Por favor, use este identificador para citar o enlazar a este item:
COMPARTIR / IMPACTO:
|Estadísticas||SHARE CORE MendeleyBASE||
|Visualizar otros formatos: MARC | Dublin Core | RDF | ORE | MODS | METS | DIDL|
European ring exercise on water toxicity using different bioluminescence inhibition tests based on Vibrio fischeri, in support to the implementation of the water framework directive
|Autor:||Farré Urgell, Marinel.la; Martínez, Elena; Hernando, María Dolores; Fernández Alba, Amadeo R.; Fritz, Johann; Unruh, Eckehardt; Mihail, Otilia; Sakkas, Vasilis; Morbey, Ana; Albanis, Triantafyllos; Brito, Fatima; Hansen, Peter-Diedrich; Barceló, Damià|
|Fecha de publicación:||15-abr-2006|
|Citación:||Talanta 69(2): 323-333 (2006)|
|Resumen:||An inter-laboratory comparison exercise was conducted under the European Union funded project entitled: Screening Methods for Water Data Information in Support of the Implementation of the Water Framework Directive (SWIFT-WFD) and coordinated by the Consejo Superior de Investigaciones Científicas (CSIC), in order to evaluate the reproducibility of different toxicity tests based on the bioluminescence inhibition of Vibrio fischeri, for the rapid water toxicity assessment.|
For the first time, this type of exercise has been organized in Europe, and using different tests based on the same principle. In this exercise, 10 laboratories from 8 countries (Austria, Cyprus, Germany, Greece, Italy, Portugal, Romania, and Spain) took place, and a total number of 360 samples were distributed. During the exercise, six series of six samples were analyzed along 5 months. Every batch of samples was composed by three real samples and three standard solutions. The real samples were: a raw influent and the effluent of a wastewater treatment plant (WWTP), and a sample from a first settlement of the WWTP spiked with a mixture of toxicant standards.
A final number of 330 (91.7%) samples was analyzed, 3300 values in duplicate were collected, and the results for each sample were expressed as the 50% effective concentration (EC50) values calculated through five points of dilution inhibition curves, after 5 and 15 min of incubation times. A statistical study was initiated using 660 results. The mean values, standard deviations (σ), variances (σ2), and upper and lower warning limits (UWL and LWL) were obtained, using the EC50 values calculated with the result from the participating laboratories.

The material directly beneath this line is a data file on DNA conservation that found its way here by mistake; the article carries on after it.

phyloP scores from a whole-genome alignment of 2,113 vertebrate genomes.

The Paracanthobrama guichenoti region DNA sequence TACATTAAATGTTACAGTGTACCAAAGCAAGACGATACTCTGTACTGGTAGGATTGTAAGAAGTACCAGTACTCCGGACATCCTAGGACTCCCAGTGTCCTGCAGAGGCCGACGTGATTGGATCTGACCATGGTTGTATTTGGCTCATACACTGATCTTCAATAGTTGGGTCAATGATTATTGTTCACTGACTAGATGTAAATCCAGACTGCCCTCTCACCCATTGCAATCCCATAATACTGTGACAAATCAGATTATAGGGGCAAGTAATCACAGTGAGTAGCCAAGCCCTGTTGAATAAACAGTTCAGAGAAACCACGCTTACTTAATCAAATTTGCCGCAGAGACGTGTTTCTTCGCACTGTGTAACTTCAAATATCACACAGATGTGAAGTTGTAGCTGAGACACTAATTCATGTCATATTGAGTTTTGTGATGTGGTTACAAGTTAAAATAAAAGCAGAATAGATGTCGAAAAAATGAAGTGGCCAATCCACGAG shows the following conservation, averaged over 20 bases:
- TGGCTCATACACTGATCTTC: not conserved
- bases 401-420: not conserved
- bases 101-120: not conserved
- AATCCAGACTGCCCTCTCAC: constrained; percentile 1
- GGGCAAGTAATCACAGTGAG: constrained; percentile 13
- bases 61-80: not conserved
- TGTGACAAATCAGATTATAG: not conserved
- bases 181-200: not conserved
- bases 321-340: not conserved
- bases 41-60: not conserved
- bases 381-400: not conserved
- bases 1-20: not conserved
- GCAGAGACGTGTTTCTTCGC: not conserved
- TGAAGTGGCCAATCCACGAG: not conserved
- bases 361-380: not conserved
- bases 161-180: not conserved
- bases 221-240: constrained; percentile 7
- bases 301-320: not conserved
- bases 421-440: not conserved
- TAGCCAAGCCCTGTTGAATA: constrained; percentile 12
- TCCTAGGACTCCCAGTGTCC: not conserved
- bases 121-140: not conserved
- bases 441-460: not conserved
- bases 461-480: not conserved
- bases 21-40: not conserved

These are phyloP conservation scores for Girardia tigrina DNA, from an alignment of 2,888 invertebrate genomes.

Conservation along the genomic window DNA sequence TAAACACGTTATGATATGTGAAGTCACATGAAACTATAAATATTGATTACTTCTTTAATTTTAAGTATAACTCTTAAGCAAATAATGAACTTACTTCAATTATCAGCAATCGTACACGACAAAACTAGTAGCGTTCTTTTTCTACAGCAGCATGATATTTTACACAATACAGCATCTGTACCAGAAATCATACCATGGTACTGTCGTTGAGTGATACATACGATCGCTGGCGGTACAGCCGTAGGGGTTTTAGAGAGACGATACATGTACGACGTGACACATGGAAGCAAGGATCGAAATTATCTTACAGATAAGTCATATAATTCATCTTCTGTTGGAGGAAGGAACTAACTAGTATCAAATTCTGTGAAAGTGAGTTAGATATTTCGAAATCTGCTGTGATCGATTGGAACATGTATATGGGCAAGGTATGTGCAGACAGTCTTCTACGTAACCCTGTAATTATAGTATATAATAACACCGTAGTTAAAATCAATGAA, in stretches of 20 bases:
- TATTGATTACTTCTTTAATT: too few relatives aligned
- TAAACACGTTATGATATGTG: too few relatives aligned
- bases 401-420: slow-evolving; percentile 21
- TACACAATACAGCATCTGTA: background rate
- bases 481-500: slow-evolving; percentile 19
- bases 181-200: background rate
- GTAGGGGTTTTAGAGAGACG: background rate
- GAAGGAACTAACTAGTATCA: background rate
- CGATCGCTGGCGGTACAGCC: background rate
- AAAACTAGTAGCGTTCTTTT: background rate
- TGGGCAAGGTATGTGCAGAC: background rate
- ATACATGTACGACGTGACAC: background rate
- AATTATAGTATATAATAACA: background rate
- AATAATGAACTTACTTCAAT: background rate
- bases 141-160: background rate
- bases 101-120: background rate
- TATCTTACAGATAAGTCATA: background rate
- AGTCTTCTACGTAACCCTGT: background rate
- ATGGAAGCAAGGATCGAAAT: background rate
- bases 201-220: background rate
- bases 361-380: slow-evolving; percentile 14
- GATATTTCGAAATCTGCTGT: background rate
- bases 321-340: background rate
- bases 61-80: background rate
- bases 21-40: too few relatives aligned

The main objectives of this toxicity ring study were to evaluate the repeatability (r) and reproducibility (R) when different laboratories conduct the test, the influence of complex matrix samples, the variability between different tests based on the same principle, and to determine the rate at which participating laboratories successfully completed tests initiated. In this exercise, the 3.93% toxicity values were outliers according with the Z-score values and the Dixon test. The samples with the greater number of outliers were those with the smallest variability coefficient, corresponding to the greater and the smaller toxicity level.
No relation was found through the cluster analysis, between the final results and the different commercial devices involved. Testing by multiple commercial devices did not appear to reduce the precision of the results, and the variability coefficient for the exercise was nearby to the average value for past editions carried out at national level, where the different participants used the same commercial device. Stability of samples was also followed during the exercise. While statistical significance differences were not found for the greater part of samples, for the sample from the WWTP influent, a significant decrease of the toxicity value was found along this study. Nevertheless, this was a type of sample with a high toxicity level during all the exercise.
On the other hand, in order to obtain the chemical characterization of real samples, those were analyzed by chromatographic techniques, using different sequential solid phase extraction (SSPE) procedures, followed by liquid chromatography coupled with mass spectrometry (LC–MS), and gas chromatography–mass spectrometry (GC–MS). Good agreement was found between the chemical analysis results and the toxicity level of the samples.
|Descripción:||11 pages, 6 figures, 6 tables.-- PMID: 18970570 [PubMed].-- Available online Nov 14, 2005.-- Issue title: "1st Swift-WFD workshop on validation of Robustness of sensors and bioassays for Screening Pollutants" (Maó, Menorca, Dec 2-3, 2004).|
|Versión del editor:||http://dx.doi.org/10.1016/j.talanta.2005.09.047|
|Aparece en las colecciones:||(IDAEA) Artículos|
Ficheros en este ítem:
No hay ficheros asociados a este ítem.